(First published on aish.com on the 31st of March 2022).
Why are you reading this post? Can you control whether you read on? Aish have launched a new philosophy project and asked me to write this launch piece on free-choice so if you want a brief overview or review, from Plato/ Kant/ Leibniz to Leiner/ Albo/ Maimonides, with some Dessler/ Frankl/ - click here or read on, starting with a few more questions:
Did you choose to read this article, or did some algorithm bring you here? Why are you wearing those particular clothes right now? And why did I decide to write this when I could have done anything else? Does free will – our ability to freely choose between multiple options without any external force predetermining our decision – really exist? Do people decide between right and left, good and evil, chocolate and vanilla? Philosophers have grappled with this since ancient times. There are three main schools of thought: determinism, libertarianism, and compatibilism. Let’s consider what they mean and their relevance in our lives.
Absolute determinists believe we do not act freely. Plato argued that our actions are determined by our impulses, our conditions, and a bunch of other things. For example, Charles Darwin talked of biological and evolutionary factors, Karl Marx outlined economic constraints, Sigmund Freud developed theories around unconscious drives, and more recently, Rene Girard said that we copy those around us. In short, the determinists think that your procrastination issues can be blamed on literally everyone BUT you. Congratulations! Enjoy watching way too much Netflix in one go instead of doing more exercise – it turns out you don’t have a choice in the matter.
Immanuel Kant takes the opposite stance, a more libertarian view. In the broader sense, this approach argues that if free will doesn’t exist, neither does moral responsibility. Without culpability, there are no systems of justice, and without justice, there would be chaos and anarchy. For libertarians, the responsibility for our choices is self-evident: you chose TV over volunteering at a puppy shelter, and that’s on you.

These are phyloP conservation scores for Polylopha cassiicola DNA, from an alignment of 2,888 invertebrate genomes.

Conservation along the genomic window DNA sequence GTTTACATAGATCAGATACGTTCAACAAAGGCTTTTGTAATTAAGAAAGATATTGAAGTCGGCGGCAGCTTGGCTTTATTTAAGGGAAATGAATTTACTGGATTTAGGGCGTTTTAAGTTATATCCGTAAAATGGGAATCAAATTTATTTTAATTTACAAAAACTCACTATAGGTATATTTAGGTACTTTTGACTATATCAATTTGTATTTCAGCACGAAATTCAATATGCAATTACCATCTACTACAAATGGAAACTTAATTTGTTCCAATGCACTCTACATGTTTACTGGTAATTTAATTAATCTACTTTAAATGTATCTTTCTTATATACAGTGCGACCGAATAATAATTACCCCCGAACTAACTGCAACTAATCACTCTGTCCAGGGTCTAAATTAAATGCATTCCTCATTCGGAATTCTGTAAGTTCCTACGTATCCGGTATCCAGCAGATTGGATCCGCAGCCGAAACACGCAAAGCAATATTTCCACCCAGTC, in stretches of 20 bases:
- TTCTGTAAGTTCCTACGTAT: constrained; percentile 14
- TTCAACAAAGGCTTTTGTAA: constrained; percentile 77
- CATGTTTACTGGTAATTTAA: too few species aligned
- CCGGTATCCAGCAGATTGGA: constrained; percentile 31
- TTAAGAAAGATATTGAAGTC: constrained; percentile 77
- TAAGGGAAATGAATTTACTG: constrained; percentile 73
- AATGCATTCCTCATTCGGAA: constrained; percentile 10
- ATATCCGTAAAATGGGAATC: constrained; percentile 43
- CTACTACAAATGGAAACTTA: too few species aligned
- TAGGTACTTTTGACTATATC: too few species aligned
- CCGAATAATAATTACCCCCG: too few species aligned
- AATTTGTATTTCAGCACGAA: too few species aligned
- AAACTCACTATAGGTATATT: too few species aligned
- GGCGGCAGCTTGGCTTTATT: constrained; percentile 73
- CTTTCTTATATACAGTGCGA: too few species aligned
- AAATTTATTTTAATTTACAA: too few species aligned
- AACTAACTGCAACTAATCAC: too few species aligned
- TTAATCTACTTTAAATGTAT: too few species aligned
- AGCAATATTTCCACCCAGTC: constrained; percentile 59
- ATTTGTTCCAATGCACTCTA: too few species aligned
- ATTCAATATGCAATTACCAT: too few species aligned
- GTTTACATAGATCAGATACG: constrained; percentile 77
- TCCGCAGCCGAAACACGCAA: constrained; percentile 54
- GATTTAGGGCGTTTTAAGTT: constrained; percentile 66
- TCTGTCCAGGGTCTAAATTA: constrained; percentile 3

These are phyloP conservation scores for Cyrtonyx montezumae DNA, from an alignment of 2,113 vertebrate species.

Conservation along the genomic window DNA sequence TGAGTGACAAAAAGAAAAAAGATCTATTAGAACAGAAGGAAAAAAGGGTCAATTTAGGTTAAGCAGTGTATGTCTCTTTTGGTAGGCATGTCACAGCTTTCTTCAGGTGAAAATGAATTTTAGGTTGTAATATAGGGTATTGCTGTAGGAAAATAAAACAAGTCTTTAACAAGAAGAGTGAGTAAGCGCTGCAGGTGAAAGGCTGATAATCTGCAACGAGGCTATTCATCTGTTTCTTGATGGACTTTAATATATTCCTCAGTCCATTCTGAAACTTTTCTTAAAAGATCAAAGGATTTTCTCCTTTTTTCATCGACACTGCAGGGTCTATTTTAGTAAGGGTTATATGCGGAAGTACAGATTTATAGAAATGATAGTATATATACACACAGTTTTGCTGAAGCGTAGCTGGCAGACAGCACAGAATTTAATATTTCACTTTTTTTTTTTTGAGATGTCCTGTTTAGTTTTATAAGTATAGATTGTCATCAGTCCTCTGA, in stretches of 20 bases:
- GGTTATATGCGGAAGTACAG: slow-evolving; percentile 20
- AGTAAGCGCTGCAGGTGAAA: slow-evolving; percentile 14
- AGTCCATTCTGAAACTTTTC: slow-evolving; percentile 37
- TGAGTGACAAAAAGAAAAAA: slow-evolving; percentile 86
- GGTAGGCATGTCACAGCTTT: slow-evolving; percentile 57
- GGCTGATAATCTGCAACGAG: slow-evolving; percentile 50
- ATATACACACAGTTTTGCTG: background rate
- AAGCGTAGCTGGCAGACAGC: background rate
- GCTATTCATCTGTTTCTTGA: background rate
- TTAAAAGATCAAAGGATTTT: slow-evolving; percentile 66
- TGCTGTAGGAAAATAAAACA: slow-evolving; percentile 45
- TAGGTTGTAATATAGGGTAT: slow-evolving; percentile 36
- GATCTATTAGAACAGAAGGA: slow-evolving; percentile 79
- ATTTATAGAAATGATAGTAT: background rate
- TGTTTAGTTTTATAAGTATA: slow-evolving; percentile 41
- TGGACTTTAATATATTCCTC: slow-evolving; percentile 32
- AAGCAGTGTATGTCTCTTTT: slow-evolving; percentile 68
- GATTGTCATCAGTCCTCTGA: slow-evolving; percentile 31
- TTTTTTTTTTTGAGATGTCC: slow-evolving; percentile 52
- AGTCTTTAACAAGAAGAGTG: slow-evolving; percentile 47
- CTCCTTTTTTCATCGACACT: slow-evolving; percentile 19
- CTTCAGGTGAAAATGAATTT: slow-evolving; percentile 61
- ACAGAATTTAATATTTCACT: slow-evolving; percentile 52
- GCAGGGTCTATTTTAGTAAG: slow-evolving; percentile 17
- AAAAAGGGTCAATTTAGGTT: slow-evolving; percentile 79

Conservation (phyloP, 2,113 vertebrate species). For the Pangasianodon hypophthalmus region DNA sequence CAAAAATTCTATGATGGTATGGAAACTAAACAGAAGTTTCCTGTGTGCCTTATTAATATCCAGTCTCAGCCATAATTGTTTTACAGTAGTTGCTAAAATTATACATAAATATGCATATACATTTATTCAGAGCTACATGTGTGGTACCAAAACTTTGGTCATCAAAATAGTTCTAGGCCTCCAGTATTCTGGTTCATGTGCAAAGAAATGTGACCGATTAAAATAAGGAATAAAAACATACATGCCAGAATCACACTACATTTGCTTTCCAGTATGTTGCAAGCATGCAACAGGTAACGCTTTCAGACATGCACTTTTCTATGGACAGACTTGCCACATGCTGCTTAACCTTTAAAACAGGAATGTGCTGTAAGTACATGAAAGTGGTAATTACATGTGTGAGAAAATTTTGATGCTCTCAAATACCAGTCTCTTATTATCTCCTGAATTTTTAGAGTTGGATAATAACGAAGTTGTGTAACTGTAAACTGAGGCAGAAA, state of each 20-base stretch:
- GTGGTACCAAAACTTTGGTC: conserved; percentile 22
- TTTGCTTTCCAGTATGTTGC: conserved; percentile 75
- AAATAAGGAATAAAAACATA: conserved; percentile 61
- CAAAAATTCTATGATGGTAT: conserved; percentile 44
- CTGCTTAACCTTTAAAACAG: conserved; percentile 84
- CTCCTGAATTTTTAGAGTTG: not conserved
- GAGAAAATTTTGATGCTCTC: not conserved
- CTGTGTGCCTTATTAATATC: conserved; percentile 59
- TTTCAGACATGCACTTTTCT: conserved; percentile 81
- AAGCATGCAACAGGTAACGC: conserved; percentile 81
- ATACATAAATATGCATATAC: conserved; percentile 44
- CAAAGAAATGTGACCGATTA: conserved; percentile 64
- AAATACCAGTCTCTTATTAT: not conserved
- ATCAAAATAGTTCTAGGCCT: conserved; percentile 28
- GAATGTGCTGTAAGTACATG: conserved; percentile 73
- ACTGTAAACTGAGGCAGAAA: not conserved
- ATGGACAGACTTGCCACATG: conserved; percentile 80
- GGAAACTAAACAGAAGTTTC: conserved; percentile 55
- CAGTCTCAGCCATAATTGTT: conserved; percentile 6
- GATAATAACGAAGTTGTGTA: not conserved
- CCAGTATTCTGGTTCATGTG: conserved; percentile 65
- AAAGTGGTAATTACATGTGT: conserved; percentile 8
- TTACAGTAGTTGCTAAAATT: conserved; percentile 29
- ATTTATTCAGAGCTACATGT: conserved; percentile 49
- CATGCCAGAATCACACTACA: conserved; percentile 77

Gottfried Leibniz takes what is called the compatibilist stance: we have liberty and free choice, but we make those choices within a framework determined by outside influences. You and only you decided to stay up until 5 am watching a new season of Stranger Things. BUT the season is brand new, and everyone’s been talking about it, and you’re already seeing spoilers online, and Jimmy Fallon just posted 15 interviews with the cast. But – you still made the choice to stay up so late when you have a full day of work the next day.
So, what’s the right answer? Which makes the most sense? Before we jump to any conclusions, let’s see if Jewish philosophers have anything interesting to say on the matter (and you may be surprised to find out that there are several different approaches, so I will pick one that aligns with each category).
Rabbi Mordechai Yosef Leiner argues that free will is an illusion. God controls all, and therefore everything we say or do is predetermined. Rabbi Joseph Albo, on the other hand, takes a strong libertarian approach: as long as choice exists, we have the possibility to choose, no matter how challenging our predisposition, surroundings, or other influences.